I was recently going through a new clients portfolio
and found it full of the likes of Coca-Cola, Kimberly-Clark and
Campbell Soup what I call (pseudo) bond substitutes.
Each one is a stable and mature company. Your mother-in-law
would be proud if you worked for any one of them. They have had
a fabulous past; theyve grown revenues and earnings for
decades. They were in their glory days when most baby boomers
were coming of age. But the days of growth are in the rearview
mirror for these companies their markets are mature, and
the market share of competitors is high. They can innovate all
day long, but consumers will not be drinking more fizzy
liquids, wearing more diapers or eating more canned soup.
If you were to look at these companies financial
statements, youd be seriously underimpressed. They paint
a stereotypical picture of corporate old age. Their revenues
havent grown in years and in many cases have declined.
Some of them were able to squeeze slightly higher earnings from
stagnating revenue through cost-cutting, but that strategy has
its limits you can only squeeze so much water out of
rocks (unless someone like 3G Capital takes the company, sells
its fleet of corporate jets and starts mercilessly slashing
expenses like the private equity firm did at Budweiser and
Heinz). These businesses will be around ten years from now, but
their profitability probably wont be very different from
its current level (not much higher, but probably not much lower
However, if you study the stock charts of these companies,
you wont see any signs of arthritis; not at all
youll have the impression that youre looking at
veritable spring chickens, as these stocks have gone vertical
over the past few years. So this is what investors see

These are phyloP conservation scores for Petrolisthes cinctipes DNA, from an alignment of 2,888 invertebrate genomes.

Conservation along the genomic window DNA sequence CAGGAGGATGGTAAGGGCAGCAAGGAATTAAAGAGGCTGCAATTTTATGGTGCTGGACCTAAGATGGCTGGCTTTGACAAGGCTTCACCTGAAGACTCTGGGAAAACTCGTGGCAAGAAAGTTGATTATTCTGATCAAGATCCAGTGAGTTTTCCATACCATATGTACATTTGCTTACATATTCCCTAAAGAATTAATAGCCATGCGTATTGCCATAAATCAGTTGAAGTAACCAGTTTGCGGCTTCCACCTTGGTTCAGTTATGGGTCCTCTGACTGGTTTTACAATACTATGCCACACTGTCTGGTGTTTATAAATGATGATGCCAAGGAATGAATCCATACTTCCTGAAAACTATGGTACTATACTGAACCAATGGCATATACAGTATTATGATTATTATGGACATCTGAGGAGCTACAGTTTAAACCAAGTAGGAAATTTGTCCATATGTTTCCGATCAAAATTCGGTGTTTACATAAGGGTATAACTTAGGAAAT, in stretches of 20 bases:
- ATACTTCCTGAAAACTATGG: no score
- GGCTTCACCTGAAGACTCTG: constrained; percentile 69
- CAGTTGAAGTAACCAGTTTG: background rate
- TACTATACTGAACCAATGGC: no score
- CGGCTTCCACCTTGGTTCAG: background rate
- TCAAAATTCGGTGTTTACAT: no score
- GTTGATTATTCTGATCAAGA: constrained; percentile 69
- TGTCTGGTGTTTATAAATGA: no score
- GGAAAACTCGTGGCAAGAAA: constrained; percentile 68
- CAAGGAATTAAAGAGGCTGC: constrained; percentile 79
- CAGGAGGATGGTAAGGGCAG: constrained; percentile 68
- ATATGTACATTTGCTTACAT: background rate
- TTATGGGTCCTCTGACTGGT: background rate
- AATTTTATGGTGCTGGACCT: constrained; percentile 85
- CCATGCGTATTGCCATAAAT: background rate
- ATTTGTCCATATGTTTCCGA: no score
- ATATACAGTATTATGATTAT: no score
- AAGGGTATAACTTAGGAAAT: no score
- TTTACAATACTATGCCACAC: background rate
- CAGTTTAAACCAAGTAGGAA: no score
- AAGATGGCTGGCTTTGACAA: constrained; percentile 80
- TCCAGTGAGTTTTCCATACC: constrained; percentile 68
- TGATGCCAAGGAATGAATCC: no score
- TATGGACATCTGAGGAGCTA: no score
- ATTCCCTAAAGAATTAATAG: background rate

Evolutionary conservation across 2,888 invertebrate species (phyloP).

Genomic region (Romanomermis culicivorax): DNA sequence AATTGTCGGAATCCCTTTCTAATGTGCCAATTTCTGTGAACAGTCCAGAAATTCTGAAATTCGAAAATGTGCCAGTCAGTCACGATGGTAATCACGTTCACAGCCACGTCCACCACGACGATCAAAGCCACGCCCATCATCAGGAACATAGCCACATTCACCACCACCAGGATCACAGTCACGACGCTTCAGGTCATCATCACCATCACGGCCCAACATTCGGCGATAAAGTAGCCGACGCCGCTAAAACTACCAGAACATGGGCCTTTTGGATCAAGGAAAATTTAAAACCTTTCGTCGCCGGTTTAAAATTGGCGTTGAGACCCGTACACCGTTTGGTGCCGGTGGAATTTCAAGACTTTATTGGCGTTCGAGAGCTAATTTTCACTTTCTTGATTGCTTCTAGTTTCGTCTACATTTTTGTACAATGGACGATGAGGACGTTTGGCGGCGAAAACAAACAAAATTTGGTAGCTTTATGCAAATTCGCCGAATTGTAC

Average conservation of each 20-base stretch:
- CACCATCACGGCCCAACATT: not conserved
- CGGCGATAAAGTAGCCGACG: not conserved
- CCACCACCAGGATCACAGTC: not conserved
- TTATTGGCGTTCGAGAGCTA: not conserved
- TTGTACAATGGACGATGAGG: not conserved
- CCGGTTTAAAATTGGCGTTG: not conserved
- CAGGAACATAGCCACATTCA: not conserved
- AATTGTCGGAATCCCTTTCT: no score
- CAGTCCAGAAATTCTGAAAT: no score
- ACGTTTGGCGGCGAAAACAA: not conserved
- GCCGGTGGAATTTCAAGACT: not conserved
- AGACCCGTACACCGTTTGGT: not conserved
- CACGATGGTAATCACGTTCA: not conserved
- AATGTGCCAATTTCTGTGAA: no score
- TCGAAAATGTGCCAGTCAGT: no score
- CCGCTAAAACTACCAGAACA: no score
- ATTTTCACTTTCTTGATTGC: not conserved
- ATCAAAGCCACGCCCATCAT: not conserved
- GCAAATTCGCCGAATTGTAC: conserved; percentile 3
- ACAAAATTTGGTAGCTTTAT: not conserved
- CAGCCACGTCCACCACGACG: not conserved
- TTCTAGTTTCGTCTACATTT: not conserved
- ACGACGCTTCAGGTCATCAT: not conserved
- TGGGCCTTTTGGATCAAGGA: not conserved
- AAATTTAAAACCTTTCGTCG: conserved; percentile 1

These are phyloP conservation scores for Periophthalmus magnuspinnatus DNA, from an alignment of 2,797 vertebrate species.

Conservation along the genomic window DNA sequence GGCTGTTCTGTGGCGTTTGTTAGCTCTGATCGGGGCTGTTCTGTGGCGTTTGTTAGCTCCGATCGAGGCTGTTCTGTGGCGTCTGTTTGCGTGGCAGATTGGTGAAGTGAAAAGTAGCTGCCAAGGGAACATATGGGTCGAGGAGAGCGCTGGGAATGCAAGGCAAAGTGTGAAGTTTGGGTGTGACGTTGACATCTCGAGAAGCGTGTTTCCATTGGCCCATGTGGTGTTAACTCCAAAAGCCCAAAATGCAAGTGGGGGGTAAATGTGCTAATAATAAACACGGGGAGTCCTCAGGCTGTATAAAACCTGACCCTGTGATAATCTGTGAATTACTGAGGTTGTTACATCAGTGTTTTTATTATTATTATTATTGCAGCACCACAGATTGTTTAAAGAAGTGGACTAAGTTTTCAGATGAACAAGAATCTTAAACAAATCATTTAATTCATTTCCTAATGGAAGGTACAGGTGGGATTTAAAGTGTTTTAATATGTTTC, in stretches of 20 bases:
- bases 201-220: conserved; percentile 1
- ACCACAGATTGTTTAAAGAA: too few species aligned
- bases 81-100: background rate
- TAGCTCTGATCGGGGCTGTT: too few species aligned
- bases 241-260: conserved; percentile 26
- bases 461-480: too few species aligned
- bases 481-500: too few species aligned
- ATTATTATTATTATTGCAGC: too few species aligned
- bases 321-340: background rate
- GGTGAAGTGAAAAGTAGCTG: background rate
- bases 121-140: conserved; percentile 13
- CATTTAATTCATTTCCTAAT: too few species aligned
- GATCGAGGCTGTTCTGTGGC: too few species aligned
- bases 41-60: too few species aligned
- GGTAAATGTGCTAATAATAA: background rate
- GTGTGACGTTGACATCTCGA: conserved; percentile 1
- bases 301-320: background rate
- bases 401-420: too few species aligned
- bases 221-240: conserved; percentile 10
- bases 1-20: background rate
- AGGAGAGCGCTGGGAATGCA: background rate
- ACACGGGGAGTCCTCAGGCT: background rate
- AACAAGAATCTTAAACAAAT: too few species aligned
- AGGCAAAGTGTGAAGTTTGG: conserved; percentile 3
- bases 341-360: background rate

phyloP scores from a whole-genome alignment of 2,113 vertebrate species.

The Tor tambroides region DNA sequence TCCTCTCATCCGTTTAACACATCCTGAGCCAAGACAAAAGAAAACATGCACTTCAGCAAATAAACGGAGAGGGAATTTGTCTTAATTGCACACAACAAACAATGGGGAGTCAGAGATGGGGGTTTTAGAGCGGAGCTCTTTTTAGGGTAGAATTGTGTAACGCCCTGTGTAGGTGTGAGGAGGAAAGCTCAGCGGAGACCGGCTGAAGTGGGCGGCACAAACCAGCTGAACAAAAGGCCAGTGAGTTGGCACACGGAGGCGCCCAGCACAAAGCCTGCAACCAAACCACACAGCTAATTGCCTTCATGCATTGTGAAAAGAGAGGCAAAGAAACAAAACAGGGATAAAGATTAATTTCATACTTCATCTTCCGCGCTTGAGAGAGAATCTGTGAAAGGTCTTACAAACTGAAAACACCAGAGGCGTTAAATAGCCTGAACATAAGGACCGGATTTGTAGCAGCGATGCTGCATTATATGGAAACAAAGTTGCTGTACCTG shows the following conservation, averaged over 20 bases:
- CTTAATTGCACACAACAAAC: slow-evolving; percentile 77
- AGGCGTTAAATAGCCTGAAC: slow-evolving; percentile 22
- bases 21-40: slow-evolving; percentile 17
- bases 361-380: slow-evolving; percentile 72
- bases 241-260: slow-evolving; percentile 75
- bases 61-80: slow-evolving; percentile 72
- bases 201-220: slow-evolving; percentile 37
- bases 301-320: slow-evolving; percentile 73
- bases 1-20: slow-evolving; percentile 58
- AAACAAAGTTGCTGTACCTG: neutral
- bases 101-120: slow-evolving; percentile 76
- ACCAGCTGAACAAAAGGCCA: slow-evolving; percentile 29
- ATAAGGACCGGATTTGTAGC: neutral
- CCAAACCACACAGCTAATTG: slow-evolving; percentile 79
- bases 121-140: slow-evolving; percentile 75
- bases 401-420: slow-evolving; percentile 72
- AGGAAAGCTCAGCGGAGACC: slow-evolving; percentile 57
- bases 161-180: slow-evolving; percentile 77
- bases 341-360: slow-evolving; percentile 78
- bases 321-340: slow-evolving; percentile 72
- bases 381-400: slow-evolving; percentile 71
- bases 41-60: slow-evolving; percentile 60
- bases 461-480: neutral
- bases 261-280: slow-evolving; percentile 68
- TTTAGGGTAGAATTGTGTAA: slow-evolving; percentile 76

old roosters pretending to be spring chickens.
Lets zoom in on Coke. Unlike the U.S. government,
Coca-Cola doesnt have a license to print money (nor does
it have nuclear weapons). But it is a strong global brand, so
investors are unconcerned about Cokes financial viability
and thus lend money to the company as though it were the U.S.
government. (Coke pays a very small premium to Treasury bonds.)
Investors ignore what they pay for Coke; they only focus on a
singular, shiny object: its dividend yield, which at 3 percent
looks like Gulliver in Lilliput (fixed-income) land.
And as investors do so, they are ignoring an inconvenient
truth: They are paying a very pretty penny for this dividend.
Coke is trading at 23 times earnings. This is not the first
(nor will it be the last) time this has happened to Coke stock.
Investors who bought Coke in 1998 were down 50 percent on their
purchase ten years later and have not broken even for more than
And this brings us to the problem with shiny objects: They
dont shine forever. Investors are paying 23 times
earnings for a very mature business. Consumption of
Coca-Colas iconic carbonated beverage is on the decline
in health-conscious developed markets, and you can clearly see
this in its income statement sales and earnings have
languished over the past decade.
Lets say Coke does what it has not done over the
previous decade and grows earnings 3 percent a year, despite
the shift in consumer preferences away from sugar-powered and
chemically engineered (diet) drinks. If at the end of this
journey its priceearnings ratio settles to its more or
less rightful place of 13 to 15 times, then jubilant Coke
investors will have lost a few percentage points a year on
Cokes price decline. Thus the bulk of the dividend will
have been wiped out by Cokes P/E erosion.
Coca-Cola to some degree epitomizes the U.S. stock market.
If over the next ten years, despite all the headwinds it faces,
Coke is able to grow earnings at a faster pace than 3 percent
and interest rates remain at current levels (so that the
companys P/E stays at the present I want this 3
percent dividend at any cost level), then its stock will
provide a decent return. However, there is a lot of wishful
thinking in this paragraph.
If interest rates rise and/or consumers tastes
continue to shift from high-margin sugary drinks to low-margin
(commodity) water, then Coke will be hit from both sides
its earnings will stall, and investors will take their eyes off
its shiny dividend. Suddenly, they will see Coke for what it
is: a 124-year-old arthritic American icon whose growth days
are sadly behind it.
I am using Coke just to demonstrate the importance of
differentiating between a good company (which Coke is) and a
good stock (which it is not), and the danger of having an
exclusive focus on a shiny object dividends when
you are analyzing stocks.